• Bill was then hospitalised with a bowel blockage (unrelated to the cancer and the thrombocytopenia)
  • Bill developed gastric dumping syndrome so that he was continually exhausted
  • Bill’s fishing friend drowned right next to him while they were diving at their cray pots
  • my daughter rolled the car that had replaced the first car – another write-off
  • Bill was diagnosed with secondary lung cancer

Little wonder, then, that after reading An Exorcist tells his Story by Fr Gabriele Amorth, I started wondering if we needed an exorcist and not just a healer.  So I phoned up the Perth Archdiocese and asked if we had one.  The dear lady at the office said, her voice dropping to a hushed whisper, that there was someone who normally dealt with ‘those sort of things’ and gave me the contact details for Fr Tiziano Bogoni.  So I wrote him a long letter and asked him if he had any thoughts on our series of unfortunate events.

I didn’t hear from him for several days, and thought that he had probably decided I was a nutter.  But then I received a text:  “Ave Maria.  Deirdre my apologies I forgot to say Fr Bogoni asked me to give you his mobile no in case you need to contact him while he’s away until 30th Nov.  Many thanks and God bless, Margaret, All Saints Chapel.”

Thus began a period when Fr Bogoni became my spiritual director and helped me navigate Bill through his last months.  And what a beautiful and unexpected chapel it was, hidden away among offices and corporate suites, with prominent place being given to Adoration of the Blessed Sacrament throughout office hours, Holy Mass and Rosary twice a day as well as daily Divine Mercy devotions, and the cheerful statues of saints surrounding us with their comforting protection on all sides.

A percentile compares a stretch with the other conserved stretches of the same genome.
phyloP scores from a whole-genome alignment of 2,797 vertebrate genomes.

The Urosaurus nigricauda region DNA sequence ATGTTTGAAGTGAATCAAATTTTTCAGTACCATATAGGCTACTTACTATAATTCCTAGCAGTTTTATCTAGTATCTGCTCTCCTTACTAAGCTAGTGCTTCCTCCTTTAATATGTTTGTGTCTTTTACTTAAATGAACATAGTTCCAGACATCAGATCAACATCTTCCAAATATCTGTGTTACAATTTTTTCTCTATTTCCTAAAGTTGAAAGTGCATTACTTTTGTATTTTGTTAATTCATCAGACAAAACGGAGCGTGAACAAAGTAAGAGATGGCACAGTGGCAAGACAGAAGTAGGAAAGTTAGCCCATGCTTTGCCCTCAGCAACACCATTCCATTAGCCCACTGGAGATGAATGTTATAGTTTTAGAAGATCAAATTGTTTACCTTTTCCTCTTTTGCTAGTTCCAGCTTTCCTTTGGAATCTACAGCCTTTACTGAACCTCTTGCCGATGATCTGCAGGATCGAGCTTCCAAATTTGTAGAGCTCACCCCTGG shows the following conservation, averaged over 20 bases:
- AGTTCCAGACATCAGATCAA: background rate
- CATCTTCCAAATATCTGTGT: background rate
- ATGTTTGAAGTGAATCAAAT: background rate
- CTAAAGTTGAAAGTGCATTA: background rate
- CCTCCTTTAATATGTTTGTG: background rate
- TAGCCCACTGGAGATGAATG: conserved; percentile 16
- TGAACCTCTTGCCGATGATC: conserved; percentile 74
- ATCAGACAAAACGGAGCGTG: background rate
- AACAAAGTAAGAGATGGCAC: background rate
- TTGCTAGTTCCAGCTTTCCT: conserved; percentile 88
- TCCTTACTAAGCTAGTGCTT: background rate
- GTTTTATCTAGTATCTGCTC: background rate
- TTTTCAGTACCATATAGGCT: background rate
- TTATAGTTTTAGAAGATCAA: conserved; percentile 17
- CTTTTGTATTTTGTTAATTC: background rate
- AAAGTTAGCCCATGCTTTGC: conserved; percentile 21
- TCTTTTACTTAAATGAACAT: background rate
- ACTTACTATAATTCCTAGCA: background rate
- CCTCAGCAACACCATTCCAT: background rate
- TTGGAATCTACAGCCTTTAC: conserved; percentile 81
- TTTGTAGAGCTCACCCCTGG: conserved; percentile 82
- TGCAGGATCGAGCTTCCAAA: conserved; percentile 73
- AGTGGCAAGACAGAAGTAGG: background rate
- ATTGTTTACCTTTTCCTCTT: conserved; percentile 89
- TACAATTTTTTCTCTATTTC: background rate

I told him how Bill found Catholicism really difficult as a result of his experience of physical abuse at the Catholic school of his youth.  I explained that it was impossible except by the grace of God to get Bill to want to come back to Mass or spend time examining his conscience.  He said, “See if you can get him to come and talk to me.  I will give him a Life Confession.  That’s a confession for those who have been away from the Church for decades and find normal Confession too much of a challenge.  I’ll read out a list of sins, and all he has to do is say ‘yes’ or ‘no’.  Keep it simple.”

And of course, he gave me a strict schedule of prayer as well as a recommended course of reading.

It was something of a miracle that Bill eventually agreed to go (I asked for it as my Christmas present).  And after this he started attending Mass with us and receiving the Holy Eucharist.  Not only did Father Bogoni hear Bill’s confession, but he also drove all the way to Two Rocks, despite his crowded schedule, to give Bill the Last Rites and bless our house.  (And, by the way, he said there was no evidence whatsoever of demonic activity.)  I can only assume all the difficulties we had experienced were God’s way of driving us in the direction of someone who would help Bill end his life in a right relationship with God.

Fr Bogoni died last week, suddenly at the age of 51, with a Rosary in his hand.  How fitting that God should choose to take him suddenly, just like the way he would burst in suddenly through the chapel door as he went about his busy pastoral duties, in those sandals that flap-flapped across the floor.  And how fitting that God should take him home on the feast of Divine Mercy.  I was going to say, ‘his work done’, but no, I can see him being even more busy in Heaven, still interceding for those souls he helped so much on earth.

So thank you, Fr Bogoni.  Thank you for seeing what needed to be done, and doing it.  May God give you a great reward, good and faithful servant!  And please say hello to Bill while you’re there!